How Bryson DeChambeau added game-changing distance — and how you can, too

How Bryson DeChambeau added game-changing distance — and how you can, too

Bryson DeChambeau has unlocked game-changing distance.

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The game’s always been about chasing yards, and the guy who’s gobbling up most of them these days has made the quest his own personal assault on smashing any and all speed barriers. Agree or disagree with Bryson DeChambeau’s lust for power, you can’t argue that it hasn’t worked.

Since transforming his mind, body and — yes, you can say his soul — from mild-mannered Tour player to the tee box behemoth you currently see on TV, DeChambeau has picked up three wins, a major trophy, a Ryder Cup, about $12.5 million in winnings and an impressive finish in the Long Drive Championship. Ask him, though, and he’ll humbly reply, “Anybody can do what I’ve done.”

Here, in his own words, is golf’s mightiest swinger on how you can take advantage of new technologies and training to add driving power you never thought possible.

I started off as a fader…

I went with a left-to-right shot shape in high school and college, because I wanted to be like Ben Hogan. I gripped it weak with my left hand, and I’d practice holding off the clubface. Hogan is one of my idols, and I wanted to be as good a ball striker as he was.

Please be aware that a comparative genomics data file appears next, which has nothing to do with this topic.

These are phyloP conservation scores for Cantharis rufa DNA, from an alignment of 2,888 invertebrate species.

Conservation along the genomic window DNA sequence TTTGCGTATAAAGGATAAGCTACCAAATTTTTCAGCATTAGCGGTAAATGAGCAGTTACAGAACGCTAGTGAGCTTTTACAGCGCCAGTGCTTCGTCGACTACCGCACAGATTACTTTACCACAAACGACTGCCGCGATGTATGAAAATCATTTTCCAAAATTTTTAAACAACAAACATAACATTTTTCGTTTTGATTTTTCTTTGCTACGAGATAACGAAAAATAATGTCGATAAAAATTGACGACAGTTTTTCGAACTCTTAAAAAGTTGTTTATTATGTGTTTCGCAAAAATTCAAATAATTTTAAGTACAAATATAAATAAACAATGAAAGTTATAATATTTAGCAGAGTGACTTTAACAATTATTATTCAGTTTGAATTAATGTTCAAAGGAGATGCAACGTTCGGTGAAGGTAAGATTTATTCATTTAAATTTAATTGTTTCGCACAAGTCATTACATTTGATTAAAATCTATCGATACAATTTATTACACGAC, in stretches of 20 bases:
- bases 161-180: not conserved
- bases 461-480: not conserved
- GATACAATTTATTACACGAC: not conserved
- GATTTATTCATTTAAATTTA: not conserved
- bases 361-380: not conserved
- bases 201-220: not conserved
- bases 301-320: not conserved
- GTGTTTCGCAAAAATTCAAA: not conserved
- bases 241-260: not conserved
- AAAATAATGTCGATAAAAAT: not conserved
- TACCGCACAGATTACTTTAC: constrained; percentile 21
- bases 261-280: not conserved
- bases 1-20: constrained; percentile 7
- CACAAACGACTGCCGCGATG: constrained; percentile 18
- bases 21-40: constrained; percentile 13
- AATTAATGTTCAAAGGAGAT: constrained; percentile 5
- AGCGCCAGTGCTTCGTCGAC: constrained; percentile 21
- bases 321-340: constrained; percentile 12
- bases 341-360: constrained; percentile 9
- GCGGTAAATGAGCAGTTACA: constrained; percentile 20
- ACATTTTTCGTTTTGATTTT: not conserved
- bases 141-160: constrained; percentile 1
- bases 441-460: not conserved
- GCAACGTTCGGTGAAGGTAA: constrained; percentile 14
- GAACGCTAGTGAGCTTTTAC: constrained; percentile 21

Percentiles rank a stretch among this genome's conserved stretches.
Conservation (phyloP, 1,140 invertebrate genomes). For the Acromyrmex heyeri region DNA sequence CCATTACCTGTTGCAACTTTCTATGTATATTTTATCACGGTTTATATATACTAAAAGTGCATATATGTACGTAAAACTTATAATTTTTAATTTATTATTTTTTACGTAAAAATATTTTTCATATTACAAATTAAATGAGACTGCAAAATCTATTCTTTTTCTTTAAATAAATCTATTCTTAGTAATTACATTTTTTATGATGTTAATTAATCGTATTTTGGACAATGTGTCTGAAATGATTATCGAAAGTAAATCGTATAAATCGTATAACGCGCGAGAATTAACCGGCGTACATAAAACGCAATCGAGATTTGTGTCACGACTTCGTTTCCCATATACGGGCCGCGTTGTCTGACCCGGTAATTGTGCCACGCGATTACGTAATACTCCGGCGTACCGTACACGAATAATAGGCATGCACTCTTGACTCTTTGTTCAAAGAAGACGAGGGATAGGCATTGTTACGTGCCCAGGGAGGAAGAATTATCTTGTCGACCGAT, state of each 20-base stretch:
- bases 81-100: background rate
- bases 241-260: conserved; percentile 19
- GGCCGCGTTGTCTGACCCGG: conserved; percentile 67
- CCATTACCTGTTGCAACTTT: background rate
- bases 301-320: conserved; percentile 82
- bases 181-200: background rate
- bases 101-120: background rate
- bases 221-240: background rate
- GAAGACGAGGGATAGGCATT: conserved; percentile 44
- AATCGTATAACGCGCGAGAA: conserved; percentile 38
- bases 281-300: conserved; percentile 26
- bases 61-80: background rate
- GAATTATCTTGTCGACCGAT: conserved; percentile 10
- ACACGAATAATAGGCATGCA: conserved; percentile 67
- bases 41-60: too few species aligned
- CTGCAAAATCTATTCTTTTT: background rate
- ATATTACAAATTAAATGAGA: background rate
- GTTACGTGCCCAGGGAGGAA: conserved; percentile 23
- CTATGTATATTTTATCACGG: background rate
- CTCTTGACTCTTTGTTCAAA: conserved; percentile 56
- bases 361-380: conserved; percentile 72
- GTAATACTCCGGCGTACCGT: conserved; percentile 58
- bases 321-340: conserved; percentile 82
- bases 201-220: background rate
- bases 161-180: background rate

…Even though it was costing me distance

I could control my fade, but I felt like I wasn’t maximizing my potential. Then Jordan Spieth came on Tour and I watched him be so consistent with his kind of “chicken-wing” release. Jordan’s move was a big breakthrough for me. If I kept my left elbow pointing at the target, the clubface would never close. I could miss it 40 yards right, but I knew it wouldn’t ever go too far left. I could live with a one-way miss.

So I switched to a controlled draw

That started around 2017. Now, I like to live in a spot where my swing path is about 4 to 6 degrees to the right (what you’d call a “mild” inside-out delivery). My grip has gotten stronger over the years, mostly as a result of the speed-training sessions I’ve been through. The faster I swung, the more my hands gravitated to the right. A stronger grip has actually given me more speed. I feel like I’m wrapping my thumb more around the handle, as if I’m gripping a baseball bat. I’ve actually gained more stability at this speed with that kind of stronger grip.

Now, my main focus is spin control…

I’m always trying to find ways to reduce my spin, especially at the higher speeds I’m swinging at now. Some people think I reduce the lofts of my clubs to get more distance, but that’s not true. It’s to reduce spin. That’s why my driver loft is 5 degrees. One of the simplest and most effective ways of reducing excess spin — if that’s a problem for you — is to reduce loft.